President Rafael Filiberto Bonnelly
Rafael Filiberto Bonnelly was president of the Dominican Republic from 1962-1963. He was famous for being the first to install free elections for the Dominican Republic after the over 30-year-long dictatorship under Juan Bosch. During Bonnelly’s presidency, the Dominican Republic passed some of the main laws, such as that of Housing, which are still in place at the present moment. There aren’t really very many records of Bonnelly’s actions as President personally but there are plenty of records of what was going on during his presidency, such as the revolt against General Trujillo.
Life Before Being President
Decades before being elected President himself, Bonnelly participated in the 1930 revolt with General Rafael Trujillo against President Horacio Vasquez who had risen to national power between 1882-1899 while serving in the armed forces. However, almost immediately after it was confirmed that Vasquez had passed on and Bonnelly became Deputy of National Congress, he and Trujillo had a major falling out and Trujillo due to Trujillo’s insistence on deporting Dr. Estrella Urena for voting against an Education bill made during the dictatorship. Bonnelly was later able to return as a Senator when Urena returned from exile in 1942. From then on, Bonnelly held several different national positions from Minister of Interior from 1944-1946 to Vice President from 1960-1962.
Life as President
Bonnelly was what was considered to be placeholding president since his goal was to hold office until free elections could be held. Since he held office for only one year, at this time, not very many records currently exist about the details of Bonnelly’s presidency. However, we do have many records about what was going on with the changes in law and other revolts in the Dominican Republic at that time. For example, the U.S. Department of State’s Office of Historian has a telegram of various revolts and rumors of revolts of the GODR (Government of the Dominican Republic) against Venezuela and especially against Trujillo. The U.S. Government Historian holds records of telegrams warning of a hunt-down of and possible assasinate plot of Trujillo. It urged the U.S. military to take publicized action to investigate.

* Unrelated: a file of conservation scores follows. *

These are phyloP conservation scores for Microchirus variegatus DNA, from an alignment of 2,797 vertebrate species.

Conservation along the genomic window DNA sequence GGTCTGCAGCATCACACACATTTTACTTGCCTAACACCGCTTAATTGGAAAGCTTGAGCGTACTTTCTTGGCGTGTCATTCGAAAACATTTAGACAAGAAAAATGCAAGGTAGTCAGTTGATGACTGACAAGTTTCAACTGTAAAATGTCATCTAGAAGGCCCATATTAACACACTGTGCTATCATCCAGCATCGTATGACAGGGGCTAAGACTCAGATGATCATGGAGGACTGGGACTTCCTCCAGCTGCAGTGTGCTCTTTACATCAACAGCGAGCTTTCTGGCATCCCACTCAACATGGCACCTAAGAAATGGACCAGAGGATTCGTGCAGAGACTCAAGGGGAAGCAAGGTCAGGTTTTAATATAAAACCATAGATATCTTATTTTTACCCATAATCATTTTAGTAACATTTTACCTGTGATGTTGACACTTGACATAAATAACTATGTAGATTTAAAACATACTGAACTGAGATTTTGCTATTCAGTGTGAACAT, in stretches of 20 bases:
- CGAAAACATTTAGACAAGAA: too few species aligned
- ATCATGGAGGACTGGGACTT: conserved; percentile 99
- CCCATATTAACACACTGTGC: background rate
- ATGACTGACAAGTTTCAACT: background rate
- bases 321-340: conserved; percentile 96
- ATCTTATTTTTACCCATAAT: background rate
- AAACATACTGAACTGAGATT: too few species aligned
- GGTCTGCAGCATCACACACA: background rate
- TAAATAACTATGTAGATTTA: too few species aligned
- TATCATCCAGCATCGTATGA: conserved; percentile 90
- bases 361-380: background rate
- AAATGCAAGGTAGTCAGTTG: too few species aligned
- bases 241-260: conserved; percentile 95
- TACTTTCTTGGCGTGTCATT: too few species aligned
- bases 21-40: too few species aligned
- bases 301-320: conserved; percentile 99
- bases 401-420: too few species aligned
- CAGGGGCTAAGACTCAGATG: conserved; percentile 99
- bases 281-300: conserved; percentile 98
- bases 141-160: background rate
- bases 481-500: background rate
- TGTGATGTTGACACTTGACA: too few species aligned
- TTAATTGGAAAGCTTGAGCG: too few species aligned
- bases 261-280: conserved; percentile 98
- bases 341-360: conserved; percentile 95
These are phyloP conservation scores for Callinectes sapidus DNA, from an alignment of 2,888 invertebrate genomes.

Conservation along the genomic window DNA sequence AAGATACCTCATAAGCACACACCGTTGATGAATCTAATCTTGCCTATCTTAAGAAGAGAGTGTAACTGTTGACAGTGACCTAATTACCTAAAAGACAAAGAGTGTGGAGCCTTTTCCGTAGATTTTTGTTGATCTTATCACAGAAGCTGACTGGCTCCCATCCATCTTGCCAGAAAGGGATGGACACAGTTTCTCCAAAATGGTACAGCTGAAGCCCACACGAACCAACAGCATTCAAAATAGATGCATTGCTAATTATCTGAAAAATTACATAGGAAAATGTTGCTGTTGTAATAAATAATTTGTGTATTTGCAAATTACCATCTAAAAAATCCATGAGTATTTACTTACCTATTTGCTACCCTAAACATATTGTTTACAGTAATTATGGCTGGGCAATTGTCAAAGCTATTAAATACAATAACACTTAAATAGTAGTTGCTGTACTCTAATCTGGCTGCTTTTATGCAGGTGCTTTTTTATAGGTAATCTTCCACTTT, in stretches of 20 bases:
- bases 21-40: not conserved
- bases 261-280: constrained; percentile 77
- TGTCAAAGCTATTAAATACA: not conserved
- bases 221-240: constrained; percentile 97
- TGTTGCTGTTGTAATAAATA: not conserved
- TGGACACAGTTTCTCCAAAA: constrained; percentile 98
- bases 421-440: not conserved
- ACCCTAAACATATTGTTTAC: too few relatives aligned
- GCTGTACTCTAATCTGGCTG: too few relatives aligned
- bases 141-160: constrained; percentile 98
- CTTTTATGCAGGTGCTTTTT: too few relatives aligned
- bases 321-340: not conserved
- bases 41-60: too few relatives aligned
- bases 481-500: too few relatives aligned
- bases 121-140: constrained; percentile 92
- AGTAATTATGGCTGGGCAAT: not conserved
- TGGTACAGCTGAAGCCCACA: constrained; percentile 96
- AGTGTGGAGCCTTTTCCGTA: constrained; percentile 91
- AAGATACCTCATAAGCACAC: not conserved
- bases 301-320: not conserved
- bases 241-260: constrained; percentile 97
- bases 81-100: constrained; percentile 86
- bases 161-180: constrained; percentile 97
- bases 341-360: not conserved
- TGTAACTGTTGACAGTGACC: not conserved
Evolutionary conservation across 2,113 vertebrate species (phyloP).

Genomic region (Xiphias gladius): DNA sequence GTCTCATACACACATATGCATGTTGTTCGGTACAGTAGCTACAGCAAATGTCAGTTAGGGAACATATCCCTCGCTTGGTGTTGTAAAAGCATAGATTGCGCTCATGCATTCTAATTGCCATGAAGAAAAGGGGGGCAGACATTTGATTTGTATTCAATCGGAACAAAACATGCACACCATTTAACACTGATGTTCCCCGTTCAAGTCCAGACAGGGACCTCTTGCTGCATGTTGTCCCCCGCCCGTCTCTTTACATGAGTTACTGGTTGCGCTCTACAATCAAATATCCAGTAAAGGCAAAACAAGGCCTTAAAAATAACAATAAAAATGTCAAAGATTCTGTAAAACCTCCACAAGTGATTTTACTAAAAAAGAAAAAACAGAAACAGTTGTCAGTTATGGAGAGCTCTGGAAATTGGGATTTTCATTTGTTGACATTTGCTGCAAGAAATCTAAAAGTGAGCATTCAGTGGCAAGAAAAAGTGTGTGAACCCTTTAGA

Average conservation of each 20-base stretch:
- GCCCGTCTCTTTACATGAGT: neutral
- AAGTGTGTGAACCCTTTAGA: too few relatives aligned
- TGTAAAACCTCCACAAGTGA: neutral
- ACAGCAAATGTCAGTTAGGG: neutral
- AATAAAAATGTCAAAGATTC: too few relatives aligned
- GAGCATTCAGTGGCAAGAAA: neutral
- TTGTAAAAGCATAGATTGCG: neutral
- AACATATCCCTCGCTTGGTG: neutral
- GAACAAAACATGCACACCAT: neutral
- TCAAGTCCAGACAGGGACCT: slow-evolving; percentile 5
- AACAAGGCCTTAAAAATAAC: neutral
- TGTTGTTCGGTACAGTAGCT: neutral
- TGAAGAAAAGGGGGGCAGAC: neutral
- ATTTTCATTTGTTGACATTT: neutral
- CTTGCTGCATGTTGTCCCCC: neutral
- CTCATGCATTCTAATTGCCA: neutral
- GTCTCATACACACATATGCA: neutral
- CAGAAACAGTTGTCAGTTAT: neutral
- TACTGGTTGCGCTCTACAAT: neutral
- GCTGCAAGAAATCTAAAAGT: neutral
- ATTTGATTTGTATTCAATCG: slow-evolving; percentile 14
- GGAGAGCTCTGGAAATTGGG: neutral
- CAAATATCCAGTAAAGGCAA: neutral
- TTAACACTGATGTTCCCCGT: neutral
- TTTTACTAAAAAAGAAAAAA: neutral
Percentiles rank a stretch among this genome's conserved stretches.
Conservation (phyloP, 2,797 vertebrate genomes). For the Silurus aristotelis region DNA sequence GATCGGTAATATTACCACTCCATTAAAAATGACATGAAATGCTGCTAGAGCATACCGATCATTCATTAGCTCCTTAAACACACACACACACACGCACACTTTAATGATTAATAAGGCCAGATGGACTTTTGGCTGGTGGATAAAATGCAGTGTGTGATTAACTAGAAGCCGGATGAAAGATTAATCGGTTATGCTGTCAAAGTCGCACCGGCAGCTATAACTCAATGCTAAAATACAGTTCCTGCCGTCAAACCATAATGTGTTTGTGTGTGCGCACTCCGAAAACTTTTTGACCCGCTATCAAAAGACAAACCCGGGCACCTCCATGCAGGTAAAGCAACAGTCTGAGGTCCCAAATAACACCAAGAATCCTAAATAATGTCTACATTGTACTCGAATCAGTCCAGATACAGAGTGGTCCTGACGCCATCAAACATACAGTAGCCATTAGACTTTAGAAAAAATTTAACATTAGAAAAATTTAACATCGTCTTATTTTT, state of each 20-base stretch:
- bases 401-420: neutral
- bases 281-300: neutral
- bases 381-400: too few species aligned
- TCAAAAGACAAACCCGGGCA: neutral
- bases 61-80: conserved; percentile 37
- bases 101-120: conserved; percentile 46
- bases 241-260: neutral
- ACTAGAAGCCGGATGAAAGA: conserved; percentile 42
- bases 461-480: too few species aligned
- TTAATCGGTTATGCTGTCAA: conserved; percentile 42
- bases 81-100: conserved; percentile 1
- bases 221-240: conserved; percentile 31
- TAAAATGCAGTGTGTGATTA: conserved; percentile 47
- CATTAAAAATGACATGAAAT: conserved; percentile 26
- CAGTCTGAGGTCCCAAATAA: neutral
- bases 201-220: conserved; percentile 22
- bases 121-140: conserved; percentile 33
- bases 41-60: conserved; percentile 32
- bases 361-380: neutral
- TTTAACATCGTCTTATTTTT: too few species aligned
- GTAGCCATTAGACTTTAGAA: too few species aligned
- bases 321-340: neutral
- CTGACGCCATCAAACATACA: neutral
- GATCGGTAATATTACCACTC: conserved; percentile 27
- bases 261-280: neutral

Life After Being President
Immediately after Joaquin Balaguer was ousted in 1966, Bonnelly made another run for president but that time, was unsuccessful. He had previously been promoted from Vice-President when Balaguer was ousted in 1961. The two had had a sense of comradeship when serving in several posts during the Trujillo dictatorship but became enemies after Balaguer’s ousting. Bonnelly and Balaguer went on a last public bout in 1978 when Balaguer’s party, the Partido Reformista cheated the country out of free elections by putting the voting count to a halt because they were losing favor. This led to much unrest and Bonnelly and Balaguer engaged in a two-week debate. In the summer of 1979, Bonnelly was awarded the Doctorate Honoris Causa before succumbing to cancer that December.